King Charles and Queen Camilla will travel to Edinburgh for a National Service of Thanksgiving and Dedication

Why King Charles is having a second coronation and what to expect

When the King and Queen travel to Scotland the following week, they will commemorate their coronation a second time.

On Wednesday, July 5, as part of Royal Week, Charles, 74, will receive the Honours of Scotland (Crown Jewels) during a national service of thanksgiving at St Giles’ Cathedral.

The historic moment when Charles and Camilla were crowned was witnessed by world leaders and foreign royals in May at Westminster Abbey in London.

What will take place at the ceremony in Edinburgh, then?


William and Kate will join Charles and Camilla at the ceremony in Edinburgh
Photo: Getty Images


A procession of about 100 community groups, who will receive the honors from Edinburgh Castle, will lead off the service.

Corporal Cruachan IV, the Shetland pony mascot of the Royal Regiment of Scotland, and cadet musicians from the 51 Brigade Cadet Military Band of the Combined Cadet Force will lead the procession to St Giles’ Cathedral.

The public will line the Royal Mile to watch both processions as the royal procession moves from the Palace of Holyroodhouse to the cathedral. The Prince and Princess of Wales, known in Scotland as the Duke and Duchess of Rothesay, will accompany the King and Queen in the procession.

After the St. Giles service, a 21-gun salute will be fired from Edinburgh Castle, and the royal procession will then proceed back to the palace. An RAF flypast will end the ceremony.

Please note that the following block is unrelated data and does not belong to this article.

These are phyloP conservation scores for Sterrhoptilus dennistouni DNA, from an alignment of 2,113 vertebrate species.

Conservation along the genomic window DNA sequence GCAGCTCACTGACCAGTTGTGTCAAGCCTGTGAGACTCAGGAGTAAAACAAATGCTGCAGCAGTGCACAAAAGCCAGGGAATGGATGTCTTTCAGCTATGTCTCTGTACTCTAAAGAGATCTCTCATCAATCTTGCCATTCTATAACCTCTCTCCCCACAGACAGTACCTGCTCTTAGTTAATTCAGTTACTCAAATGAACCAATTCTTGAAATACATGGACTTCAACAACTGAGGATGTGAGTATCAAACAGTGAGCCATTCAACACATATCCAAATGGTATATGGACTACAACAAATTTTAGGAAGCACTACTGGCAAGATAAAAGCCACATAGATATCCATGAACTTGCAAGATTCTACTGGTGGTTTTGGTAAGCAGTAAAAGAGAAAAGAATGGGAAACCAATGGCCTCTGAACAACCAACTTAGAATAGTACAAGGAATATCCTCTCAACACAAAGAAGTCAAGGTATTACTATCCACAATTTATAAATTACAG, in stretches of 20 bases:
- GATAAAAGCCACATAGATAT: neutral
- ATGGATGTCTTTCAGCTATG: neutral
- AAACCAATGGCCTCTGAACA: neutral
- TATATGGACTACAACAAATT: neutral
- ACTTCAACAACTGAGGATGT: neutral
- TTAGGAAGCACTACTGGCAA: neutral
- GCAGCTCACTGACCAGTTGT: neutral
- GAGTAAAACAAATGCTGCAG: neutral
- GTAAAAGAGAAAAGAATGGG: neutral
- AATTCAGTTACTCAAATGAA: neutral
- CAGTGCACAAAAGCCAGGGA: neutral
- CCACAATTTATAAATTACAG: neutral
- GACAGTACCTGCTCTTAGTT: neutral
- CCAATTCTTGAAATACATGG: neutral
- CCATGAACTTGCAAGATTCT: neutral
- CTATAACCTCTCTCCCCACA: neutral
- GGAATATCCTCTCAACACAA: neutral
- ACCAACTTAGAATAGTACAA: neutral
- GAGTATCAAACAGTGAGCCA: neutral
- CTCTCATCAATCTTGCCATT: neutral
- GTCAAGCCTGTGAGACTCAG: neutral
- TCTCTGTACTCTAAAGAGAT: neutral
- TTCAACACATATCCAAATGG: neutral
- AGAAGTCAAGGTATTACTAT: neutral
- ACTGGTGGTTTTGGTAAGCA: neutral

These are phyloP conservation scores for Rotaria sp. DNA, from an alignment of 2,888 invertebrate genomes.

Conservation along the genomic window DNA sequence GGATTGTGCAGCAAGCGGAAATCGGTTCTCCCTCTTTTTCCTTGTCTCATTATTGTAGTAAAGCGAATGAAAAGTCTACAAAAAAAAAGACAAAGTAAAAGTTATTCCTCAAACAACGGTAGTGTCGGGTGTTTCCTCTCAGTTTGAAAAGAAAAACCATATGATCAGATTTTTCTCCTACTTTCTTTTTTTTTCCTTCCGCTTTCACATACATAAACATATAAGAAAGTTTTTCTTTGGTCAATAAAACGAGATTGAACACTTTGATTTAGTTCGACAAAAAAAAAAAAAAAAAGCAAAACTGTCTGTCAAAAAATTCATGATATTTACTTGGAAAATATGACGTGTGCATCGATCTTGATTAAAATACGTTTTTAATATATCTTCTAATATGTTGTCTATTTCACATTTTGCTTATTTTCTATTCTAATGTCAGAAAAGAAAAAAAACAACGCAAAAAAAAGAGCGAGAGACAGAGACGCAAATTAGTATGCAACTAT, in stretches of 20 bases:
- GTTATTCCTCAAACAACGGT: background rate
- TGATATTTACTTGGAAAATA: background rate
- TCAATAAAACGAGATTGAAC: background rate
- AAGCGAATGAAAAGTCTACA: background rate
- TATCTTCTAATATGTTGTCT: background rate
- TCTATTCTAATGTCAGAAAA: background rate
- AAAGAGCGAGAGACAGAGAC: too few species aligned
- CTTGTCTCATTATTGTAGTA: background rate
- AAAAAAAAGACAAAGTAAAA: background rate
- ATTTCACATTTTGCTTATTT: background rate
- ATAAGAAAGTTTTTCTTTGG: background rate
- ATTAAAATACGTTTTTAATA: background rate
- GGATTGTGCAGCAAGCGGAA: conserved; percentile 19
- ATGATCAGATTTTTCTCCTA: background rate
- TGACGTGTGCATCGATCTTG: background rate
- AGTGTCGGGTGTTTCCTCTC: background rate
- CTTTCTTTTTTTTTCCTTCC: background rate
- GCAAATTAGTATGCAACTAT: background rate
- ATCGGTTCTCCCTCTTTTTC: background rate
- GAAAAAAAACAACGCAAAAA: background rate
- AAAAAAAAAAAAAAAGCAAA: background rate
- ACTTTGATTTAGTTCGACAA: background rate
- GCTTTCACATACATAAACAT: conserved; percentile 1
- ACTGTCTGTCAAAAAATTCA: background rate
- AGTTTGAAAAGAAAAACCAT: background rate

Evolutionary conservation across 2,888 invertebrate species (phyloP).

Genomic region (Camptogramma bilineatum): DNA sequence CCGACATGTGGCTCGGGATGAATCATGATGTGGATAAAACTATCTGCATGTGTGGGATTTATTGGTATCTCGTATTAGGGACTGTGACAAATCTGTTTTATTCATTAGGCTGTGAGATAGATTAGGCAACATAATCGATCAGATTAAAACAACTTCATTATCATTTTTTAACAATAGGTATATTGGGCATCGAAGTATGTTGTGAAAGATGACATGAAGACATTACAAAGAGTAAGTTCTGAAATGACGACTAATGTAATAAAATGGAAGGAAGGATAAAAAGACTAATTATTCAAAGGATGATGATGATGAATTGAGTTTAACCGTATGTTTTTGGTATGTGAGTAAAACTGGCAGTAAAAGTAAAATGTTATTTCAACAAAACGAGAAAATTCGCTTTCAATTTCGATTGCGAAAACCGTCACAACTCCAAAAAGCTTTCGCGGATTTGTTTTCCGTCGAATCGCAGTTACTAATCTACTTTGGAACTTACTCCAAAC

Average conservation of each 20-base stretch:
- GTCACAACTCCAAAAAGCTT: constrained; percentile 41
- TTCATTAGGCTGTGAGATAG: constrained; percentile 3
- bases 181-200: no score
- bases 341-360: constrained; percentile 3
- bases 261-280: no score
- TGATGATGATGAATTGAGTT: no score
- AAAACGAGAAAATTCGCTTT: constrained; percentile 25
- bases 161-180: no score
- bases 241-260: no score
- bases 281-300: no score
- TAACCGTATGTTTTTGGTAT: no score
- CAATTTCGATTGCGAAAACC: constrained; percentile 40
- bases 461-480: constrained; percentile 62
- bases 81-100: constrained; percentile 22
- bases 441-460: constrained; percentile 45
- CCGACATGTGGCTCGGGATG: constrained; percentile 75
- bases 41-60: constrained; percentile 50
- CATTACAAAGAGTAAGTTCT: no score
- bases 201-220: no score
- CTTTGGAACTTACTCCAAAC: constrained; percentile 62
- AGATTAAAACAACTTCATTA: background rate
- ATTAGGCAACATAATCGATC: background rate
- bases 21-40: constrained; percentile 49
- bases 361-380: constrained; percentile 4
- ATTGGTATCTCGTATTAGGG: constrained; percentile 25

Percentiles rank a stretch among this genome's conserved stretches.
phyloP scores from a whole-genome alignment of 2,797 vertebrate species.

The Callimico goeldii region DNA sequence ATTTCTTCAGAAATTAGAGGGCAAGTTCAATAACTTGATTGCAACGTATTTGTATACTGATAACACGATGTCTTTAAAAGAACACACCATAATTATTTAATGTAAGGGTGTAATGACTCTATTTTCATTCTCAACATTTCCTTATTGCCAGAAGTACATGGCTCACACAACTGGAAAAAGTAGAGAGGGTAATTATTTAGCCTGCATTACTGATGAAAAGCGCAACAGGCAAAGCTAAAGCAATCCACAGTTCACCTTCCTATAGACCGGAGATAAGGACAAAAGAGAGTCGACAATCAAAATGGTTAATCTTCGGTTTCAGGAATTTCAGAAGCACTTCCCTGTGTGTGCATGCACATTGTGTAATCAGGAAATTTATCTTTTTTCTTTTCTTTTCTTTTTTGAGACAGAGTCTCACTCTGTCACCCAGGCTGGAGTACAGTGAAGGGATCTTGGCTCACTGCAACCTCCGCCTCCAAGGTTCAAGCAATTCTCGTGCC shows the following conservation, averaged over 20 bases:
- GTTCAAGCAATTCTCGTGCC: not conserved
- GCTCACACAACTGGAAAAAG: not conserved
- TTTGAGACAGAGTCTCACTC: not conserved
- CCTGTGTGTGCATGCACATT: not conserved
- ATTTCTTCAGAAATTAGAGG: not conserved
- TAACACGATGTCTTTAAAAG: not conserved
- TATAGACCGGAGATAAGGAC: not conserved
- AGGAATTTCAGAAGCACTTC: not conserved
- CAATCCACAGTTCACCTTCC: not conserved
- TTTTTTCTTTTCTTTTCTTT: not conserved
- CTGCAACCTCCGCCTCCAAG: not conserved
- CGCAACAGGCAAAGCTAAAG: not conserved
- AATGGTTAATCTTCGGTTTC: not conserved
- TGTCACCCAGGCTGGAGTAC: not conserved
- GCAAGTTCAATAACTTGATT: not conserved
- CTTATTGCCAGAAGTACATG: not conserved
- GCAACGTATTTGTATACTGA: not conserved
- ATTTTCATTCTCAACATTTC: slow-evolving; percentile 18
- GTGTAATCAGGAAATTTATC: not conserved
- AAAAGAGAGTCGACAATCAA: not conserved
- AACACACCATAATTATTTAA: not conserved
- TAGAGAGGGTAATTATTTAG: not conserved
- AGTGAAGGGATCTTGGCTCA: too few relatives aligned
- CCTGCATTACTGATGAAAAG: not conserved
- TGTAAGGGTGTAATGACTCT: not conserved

The service will take place at St Giles’ Cathedral
Photo: Getty Images

Timings for the Scottish coronation

  • 1315 –  People’s Procession leaves Edinburgh Castle Esplanade
  • 1330 –  People’s Procession arrives at West Parliament Square
  • 1340 –  The Honours of Scotland (Crown Jewels) leave the Castle Esplanade under military and police escort
  • 1340 –  Military bands and Household Cavalry Mounted Regiments depart from Palace of Holyroodhouse to West Parliament Square
  • 1350 –  The Honours arrive at West Parliament Square
  • 1405 –  Royal Procession leaves the Palace of Holyroodhouse
  • 1410 –  Royal Procession arrives at St Giles’ Cathedral
  • 1415 –  National Service of Thanksgiving and Dedication begins
  • 1515 –  Service ends
  • 1520 –  King and Queen exit St Giles. Royal Gun Salute from Edinburgh Castle
  • 1540 –  RAF flypast


The Palace of Holyroodhouse
Photo: Getty Images

What are the Honours of Scotland?

The Honours of Scotland, the country’s oldest Crown Jewels, have participated in many significant royal ceremonies over the past five centuries. The Crown of Scotland, made of gold and silver and set with 43 precious stones like diamonds, garnets, and amethysts, serves as their focal point.

The Sceptre is believed to have been a gift to James IV from Pope Alexander VI in 1494, while James V had the Crown made in 1540 and first wore it at Mary of Guise’s coronation that same year.

However, the Sword of State, which Pope Julius II gave to James IV in 1507, is said to be in extremely fragile condition, so the King will be given a new sword at the ceremony.


The Crown of Scotland
Photo: Getty Images

How can I watch the service?

The National Service of Dedication and Thanksgiving can be viewed on television, and the Royal Procession and People’s Processions can be heard on BBC Radio 3.

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